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As I write this, I'm sitting in the sunny front room of my south Minneapolis home, with a crabby tuxedo cat curled up on my lap. I closed on this house on Friday, Sept. 13, 2019, and despite that ominous date, I've made countless wonderful memories in this home with friends and loved ones in the nearly five years that I've lived here.

I live near Powderhorn Park, a part of the city so vibrant it feels drenched in technicolor, where I spend my days biking, running, walking my dog, hosting movie nights and dinner parties and bonfires. I know my neighbors. I'm a short bike ride away from many of my friends. I can walk to some of my favorite bars and restaurants, and often do. I sometimes joke that life here can feel like an episode of "Mister Rogers' Neighborhood."

I was born and raised on the East Coast and never thought I'd be able to buy a home. I certainly never planned to end up in a Midwestern city I'd never visited before I turned 26. But since I moved to Minneapolis, I've fallen in love with this place, with its artful weirdos and beautiful families, its cat tours and locally famous dogs.

I have received much from the city, and I like to think that I have also given much — documenting its highs and lows, its charms and quirks and challenges, first as an editor at City Pages, and now as an editor/owner with Racket. I don't know any of us can say with certainty (as the writer of the May 8 Star Tribune Opinion Exchange commentary "The trouble with Minneapolis: Why we're leaving after all these years" did) that "I have been a positive, contributing citizen of Minneapolis my whole life," but I have tried to be a force for good wherever possible, a friend to those who need it and a reliable member of my community.

Why am I staying? Frankly, I feel incredibly lucky to live in such a progressive city where I believe that most of our leaders, even when they stumble, are doing their best to govern with equity at front of mind. No city is perfect, and certainly Minneapolis has had its struggles over the last several years. I had my old pickup truck stolen from my alley parking spot a few years ago (don't worry, it was recovered, and it's still road-worthy today). That's life in a big city; you take the good with the bad, and you keep moving forward. Or, I guess, you leave.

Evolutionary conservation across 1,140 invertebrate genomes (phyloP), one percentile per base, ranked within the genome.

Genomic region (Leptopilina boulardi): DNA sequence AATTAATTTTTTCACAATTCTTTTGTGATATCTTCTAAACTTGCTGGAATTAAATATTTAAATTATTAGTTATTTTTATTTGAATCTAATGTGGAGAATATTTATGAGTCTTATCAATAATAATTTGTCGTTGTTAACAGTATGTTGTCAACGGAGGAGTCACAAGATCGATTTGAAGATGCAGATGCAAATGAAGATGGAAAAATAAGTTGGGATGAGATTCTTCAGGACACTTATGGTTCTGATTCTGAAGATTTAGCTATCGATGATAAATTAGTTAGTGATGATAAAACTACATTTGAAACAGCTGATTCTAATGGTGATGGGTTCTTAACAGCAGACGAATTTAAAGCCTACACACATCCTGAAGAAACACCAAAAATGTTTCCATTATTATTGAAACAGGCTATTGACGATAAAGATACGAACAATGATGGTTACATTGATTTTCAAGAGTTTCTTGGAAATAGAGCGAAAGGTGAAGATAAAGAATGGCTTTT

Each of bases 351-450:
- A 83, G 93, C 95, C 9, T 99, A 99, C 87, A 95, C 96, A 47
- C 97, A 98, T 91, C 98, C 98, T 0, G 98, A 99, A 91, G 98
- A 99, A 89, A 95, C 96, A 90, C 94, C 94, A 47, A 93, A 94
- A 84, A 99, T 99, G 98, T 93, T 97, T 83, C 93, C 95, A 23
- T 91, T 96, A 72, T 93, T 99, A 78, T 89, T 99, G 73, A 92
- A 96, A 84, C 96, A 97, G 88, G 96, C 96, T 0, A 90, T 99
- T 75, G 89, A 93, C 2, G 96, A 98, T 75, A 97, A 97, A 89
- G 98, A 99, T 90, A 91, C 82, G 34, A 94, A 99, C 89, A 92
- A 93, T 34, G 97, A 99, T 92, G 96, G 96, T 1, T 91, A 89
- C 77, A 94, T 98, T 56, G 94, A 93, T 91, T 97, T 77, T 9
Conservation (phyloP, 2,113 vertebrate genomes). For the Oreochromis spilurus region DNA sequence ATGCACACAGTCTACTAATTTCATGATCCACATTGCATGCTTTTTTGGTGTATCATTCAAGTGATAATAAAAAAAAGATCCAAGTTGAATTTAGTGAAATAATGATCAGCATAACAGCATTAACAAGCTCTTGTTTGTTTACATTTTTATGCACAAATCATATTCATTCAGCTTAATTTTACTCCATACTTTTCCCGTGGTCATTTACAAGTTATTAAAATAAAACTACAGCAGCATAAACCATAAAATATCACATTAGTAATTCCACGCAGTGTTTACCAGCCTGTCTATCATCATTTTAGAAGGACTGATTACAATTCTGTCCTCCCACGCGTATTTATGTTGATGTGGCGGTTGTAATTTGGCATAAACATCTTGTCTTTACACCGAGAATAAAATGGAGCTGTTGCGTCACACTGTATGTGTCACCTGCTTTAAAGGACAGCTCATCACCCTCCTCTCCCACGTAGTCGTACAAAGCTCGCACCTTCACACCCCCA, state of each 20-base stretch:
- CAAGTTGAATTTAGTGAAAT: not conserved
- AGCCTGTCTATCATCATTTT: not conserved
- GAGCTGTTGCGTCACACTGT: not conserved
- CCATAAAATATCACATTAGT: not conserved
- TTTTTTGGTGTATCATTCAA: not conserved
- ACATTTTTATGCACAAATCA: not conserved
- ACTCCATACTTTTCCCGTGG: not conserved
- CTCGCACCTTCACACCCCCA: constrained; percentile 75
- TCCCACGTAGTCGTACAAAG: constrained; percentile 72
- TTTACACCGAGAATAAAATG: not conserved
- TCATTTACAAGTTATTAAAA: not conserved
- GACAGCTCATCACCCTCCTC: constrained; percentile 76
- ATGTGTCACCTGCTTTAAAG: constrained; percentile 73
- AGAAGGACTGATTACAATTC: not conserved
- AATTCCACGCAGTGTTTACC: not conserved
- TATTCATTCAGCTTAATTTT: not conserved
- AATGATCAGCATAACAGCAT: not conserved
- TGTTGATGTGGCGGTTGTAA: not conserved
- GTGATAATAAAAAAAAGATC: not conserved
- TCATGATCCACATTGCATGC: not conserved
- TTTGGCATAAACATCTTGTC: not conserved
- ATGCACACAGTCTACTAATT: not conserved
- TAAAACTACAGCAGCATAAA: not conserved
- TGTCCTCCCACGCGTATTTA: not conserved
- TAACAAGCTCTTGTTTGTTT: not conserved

But why would I abandon a place that has given me so much — the place where I became the person I am, where I made the most meaningful relationships of my adult life? More pointedly, why would I write a sneering piece for the local daily newspaper about leaving town, as those who are staying attempt to rebuild and learn and grow together after a number of unprecedentedly tough years?

The previous commentary noted that only 31.7% of registered voters cast ballots in the municipal election in November 2023. I agree that's a problem, though we differ in our understanding of why. That writer suggested the low turnout resulted in the "most active and radical element in the city controlling the outcome" and gave us an anti-police City Council that makes it harder to fill open positions in the Minneapolis Police Department. But studies show that affluent, white, older voters have a higher turnout in local elections than their counterparts. My concern is that low voter turnout gives us an electorate that's less representative of community demographics. It is true we have a few hundred fewer police officers compared with 2019, yet crime has decreased for the last two years. The MPD was never defunded, despite what comment-section reactionaries might shriek.

How many "thousands of residents, workers and visitors" stay here in the city they love, year after year, and don't make a big fuss about it — especially not in a commentary — because they live a life of quiet joy here, even if things aren't perfect? I'm staying because although I've lived in several cities, I've been happier in Minneapolis than I have been anywhere else.

Em Cassel, @biketrouble on X, is editor/owner of Racket, a writer-owned, reader-funded website founded by former City Pages editors. A version of this article first appeared in that publication.